As to affording it – this will be trickier than it looks. The American political class is stalled in a way that anybody interested in the failure of Congress to address the divisions of the 1850s will recognise. Like the slide towards secession. Everybody recognises that the deficit must be dealt with now, but nobody quite seems to know how to do it. With a deal due on Monday night the congressional committee charged with cutting the deficit by $1.2trillion is stalled. [xi]
But never write the Yanks off. President Carter’s “moral equivalent of war” focused on energy and the power of OPEC. “Energy will be the immediate test of our ability to unite this nation, and it can also be the standard around which we rally. On the battlefield of energy we can win for our nation a new confidence, and we can seize control again of our common destiny,” he said demonstrating the tinniest of political ears [xii]
A generation on, they are winning that one. Technological developments since the 1970s mean the US now has enough natural gas for a century.[xiii] If, and admittedly it is a big if, Royal Dutch Shell has found a way to access shale oil the US will have bigger reserves than the Middle East.[xiv] And the US is exporting oil.[xv]
Sure it’s a stroke of luck, but the Yanks have a habit of making their own. Because the US has a secret political ingredient, one that gives it an edge over China. It’s something the first president from Illinois and the present one understand.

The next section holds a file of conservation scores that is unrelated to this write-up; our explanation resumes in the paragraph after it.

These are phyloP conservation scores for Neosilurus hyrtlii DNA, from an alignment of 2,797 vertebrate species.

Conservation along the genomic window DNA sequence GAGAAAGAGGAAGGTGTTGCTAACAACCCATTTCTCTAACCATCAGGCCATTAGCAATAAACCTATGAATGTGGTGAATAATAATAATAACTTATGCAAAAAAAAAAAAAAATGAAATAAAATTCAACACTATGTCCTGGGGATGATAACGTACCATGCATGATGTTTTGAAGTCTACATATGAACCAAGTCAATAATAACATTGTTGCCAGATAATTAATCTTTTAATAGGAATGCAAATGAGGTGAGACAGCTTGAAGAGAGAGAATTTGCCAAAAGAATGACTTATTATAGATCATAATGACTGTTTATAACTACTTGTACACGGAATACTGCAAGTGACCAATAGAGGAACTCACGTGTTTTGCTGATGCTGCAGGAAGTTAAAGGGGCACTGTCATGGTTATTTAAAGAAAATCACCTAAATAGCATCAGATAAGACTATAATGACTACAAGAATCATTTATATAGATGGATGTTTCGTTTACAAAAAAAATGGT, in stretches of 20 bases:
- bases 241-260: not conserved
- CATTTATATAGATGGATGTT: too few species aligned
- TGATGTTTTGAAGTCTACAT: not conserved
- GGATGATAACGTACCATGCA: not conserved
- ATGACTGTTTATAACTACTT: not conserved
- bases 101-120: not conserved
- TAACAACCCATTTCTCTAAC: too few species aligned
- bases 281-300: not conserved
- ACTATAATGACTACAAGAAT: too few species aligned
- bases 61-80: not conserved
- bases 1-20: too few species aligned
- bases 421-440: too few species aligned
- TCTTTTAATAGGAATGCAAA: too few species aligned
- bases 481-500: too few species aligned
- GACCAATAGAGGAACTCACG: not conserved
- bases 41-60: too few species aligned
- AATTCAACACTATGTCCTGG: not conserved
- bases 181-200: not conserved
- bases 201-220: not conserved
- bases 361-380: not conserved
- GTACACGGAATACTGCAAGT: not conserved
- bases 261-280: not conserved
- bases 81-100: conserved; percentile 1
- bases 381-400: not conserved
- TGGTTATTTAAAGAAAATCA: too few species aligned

As Barack Obama put it,
History shows that, over the long run, democracy and economic growth go hand in hand. And prosperity without freedom is just another form of poverty.
“Too right!” the Crows caw.
The Crows are going to roost for a few weeks – and will return on Monday 23 January 2012
[i] US Treasury, “Major foreign holders of Treasury securities,” November 16, @ www.treasury.gov/resource-center/data-chart-center/tic/Documents/mfh.txt recovered on November 20
[ii] Satyajit Das, “Balancing books on a precipice,” The Age, November 18
[iii] Peter Hartcher, “China can’t afford to be too gloating,” Sydney Morning Herald, August 9
[iv] Pew Research Center, “American exceptionalism subsides: the American-Western European values gap,” November 17 @ www.pewglobal.org/2011/11/17/the-american-western-european-values-gap/?src=prc-headline recovered on November 20
[v] Abraham Lincoln, “Message to Congress, December 1 1862,” www.archives.gov/legislative/features/sotu/lincoln.html recovered on November 20
[vi] Nicole Brangwin, “Budget 2010-2011, Defence: major capital equipment projects,” Parliamentary Library, @ http://www.aph.gov.au/library/pubs/rp/BudgetReview2010-11/DefenceEquipProjects.htm recovered on November 20
[vii] Department of Defence, “Defending Australia in the Asia Pacific century: Force 2030” 70 (2009) @ http://www.defence.gov.au/whitepaper/docs/defence_white_paper_2009.pdf recovered on November 20
[viii] Global Security.org “Operation stabilise: Timor crisis, American forces,” @ www.globalsecurity.org/military/ops/timor-orbat.htm recovered on November 20
[ix] Jimmy Carter, Televised address, July 15 1979 @ www.pbs.org/wgbh/americanexperience/features/primary-resources/carter-crisis/ recovered on November 20
[x] Barack Obama, “Remarks by President Obama to the Australian Parliament,” November 17,” @ www.whitehouse.gov/the-press-office/2011/11/17/remarks-president-obama-australian-parliament recovered on November 20
[xi] Naftali Bendavid and Janet Hook, “Smaller deficit deal floated,” Wall Street Journal November 19
[xii] Carter, ibid
[xiii] “We will frack you,” The Economist, November 19
[xiv] Sheila McNulty, “Shale oil boom underlines importance of innovation on another fuel,” Financial Times, October 4 2010 @ http://blogs.ft.com/energy-source/2010/10/04/shale-oil-boom-underlines-importance-of-innovations-on-another-fuel-oil-shale/#axzz1eCUscTfV recovered on November 20
[xv] Russell Gold, Chip Cummins and Liam Pleven, “Oil pipeline sale pushes up prices,” Wall Street Journal, November 17